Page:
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Former Swiss ambassador sings Annan's praises

Jenö Staehelin says Kofi Annan will go down in history as one of the great UN secretary-generals

(Keystone)

The United Nations Security Council has officially nominated South Korean Foreign Minister Ban Ki-Moon as Kofi Annan's successor as UN secretary-general.

Jenö Staehelin, the first-ever Swiss ambassador to the UN, told swissinfo ahead of the announcement why Kofi Annan has been such an influential figure for Switzerland.

swissinfo: What is your assessment of the ten years of the UN with Kofi Annan at the helm?

Jenö Staehelin: The first five years were very positive. They ended with the UN and its secretary general receiving the Nobel Peace Prize in 2001.

The following years were dominated by the Iraq crisis, but Kofi Annan will go down in history as one of the great UN secretary-generals; he certainly left his mark.

swissinfo: What were his biggest setbacks?

J.S.: The role of the secretary-general is, by definition, a weak one. According to the UN charter, the secretary-general is the highest civil servant in the organisation. But it all depends on the respect they earn and the authority they can demonstrate.

During his first five-year term, thanks to his initiative and charisma, Annan was granted a certain degree of moral authority.

Then followed the crisis over the legitimacy of the military operation against Iraq. Annan defended his position that it was not possible to go to war without UN Security Council backing.

In so doing, he found himself disagreeing with the American administration, and from there arose many of his difficulties. You have to understand that without the United States the UN doesn't exist.

On the other hand, the UN should not simply be a tool of American policy. The middle path is a very difficult one to tread – between being called America's puppet and needing the Americans on board.

swissinfo: And did Kofi Annan actually find this middle ground?

J.S.: Today relations with the US have improved. But personally I think the role of the secretary-general is almost impossible to get right. It really is mission impossible. It's amazing that there are still people ready to follow in his footsteps.

swissinfo: After ten years with Kofi Annan as head of the organisation, has the UN made any progress or has it simply ground to a standstill?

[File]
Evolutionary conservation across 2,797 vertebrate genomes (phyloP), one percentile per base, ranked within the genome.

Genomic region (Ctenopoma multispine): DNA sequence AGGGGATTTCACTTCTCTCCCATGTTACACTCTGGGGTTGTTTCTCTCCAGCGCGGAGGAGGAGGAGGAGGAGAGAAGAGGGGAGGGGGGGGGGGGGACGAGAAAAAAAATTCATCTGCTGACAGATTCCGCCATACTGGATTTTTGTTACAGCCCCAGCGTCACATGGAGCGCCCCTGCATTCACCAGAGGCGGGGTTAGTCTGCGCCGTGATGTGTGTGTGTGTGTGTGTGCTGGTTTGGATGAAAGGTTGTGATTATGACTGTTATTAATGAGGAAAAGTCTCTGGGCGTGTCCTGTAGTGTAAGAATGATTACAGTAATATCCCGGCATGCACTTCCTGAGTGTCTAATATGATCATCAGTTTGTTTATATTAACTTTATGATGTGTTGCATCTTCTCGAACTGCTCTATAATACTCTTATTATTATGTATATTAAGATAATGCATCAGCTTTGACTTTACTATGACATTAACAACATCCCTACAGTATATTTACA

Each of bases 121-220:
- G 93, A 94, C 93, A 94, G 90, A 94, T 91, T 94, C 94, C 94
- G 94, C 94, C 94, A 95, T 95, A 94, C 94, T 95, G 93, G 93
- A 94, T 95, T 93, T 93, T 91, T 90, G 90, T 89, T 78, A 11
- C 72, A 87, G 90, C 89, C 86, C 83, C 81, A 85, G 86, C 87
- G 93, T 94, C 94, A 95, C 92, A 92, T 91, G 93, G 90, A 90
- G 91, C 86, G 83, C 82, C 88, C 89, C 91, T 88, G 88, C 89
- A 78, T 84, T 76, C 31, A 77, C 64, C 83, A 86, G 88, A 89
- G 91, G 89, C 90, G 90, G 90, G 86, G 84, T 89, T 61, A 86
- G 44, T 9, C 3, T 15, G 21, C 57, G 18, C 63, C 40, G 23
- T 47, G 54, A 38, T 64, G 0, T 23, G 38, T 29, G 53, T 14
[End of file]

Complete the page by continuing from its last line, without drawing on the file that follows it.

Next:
J.S.: It has made progress in so far as we can no longer imagine a world without such an organisation - it has made itself indispensable. The proof is that whenever there is a crisis people automatically turn to the UN.

But generally problems are extremely complicated. The public believes that once the UN starts to deal with something it is responsible for solving it. But the UN can't do anything without the member states and especially without the five permanent Security Council members.

swissinfo: What have relations been like between Kofi Annan and Switzerland?

J.S.: We have been extremely fortunate over the past ten years - especially during the period when we strengthened our ties with the organisation – to have had a secretary-general who is very familiar with Switzerland. He is someone who understands Geneva's role and who loves Switzerland. He has always been extremely available for us.

swissinfo: Switzerland is keen to reform the UN. Do you think Kofi Annan did enough in this regard?

J.S.: A great deal. He undertook various initiatives to reorganise the secretariat, by establishing, for example, the position of deputy secretary general, which didn't exist in the past. But he also helped prepare the organisation for the challenges of the next century.

It is very difficult to get a majority of the general assembly to agree on reforms. Very often you face opposition from those who prefer to maintain the status quo, which can sometimes seem ridiculous.

swissinfo-interview: Pierre-François Besson

Key facts

Kofi Annan, the seventh UN secretary-general, started his first term of office in 1997 and his second in 2002. He will hand over the reins at the end of December 2006.
Switzerland voted in a referendum to join the UN in the middle of the Annan era in autumn 2002.
Swiss President Moritz Leuenberger recently commented that "many Swiss voted for UN membership because of Kofi Annan".

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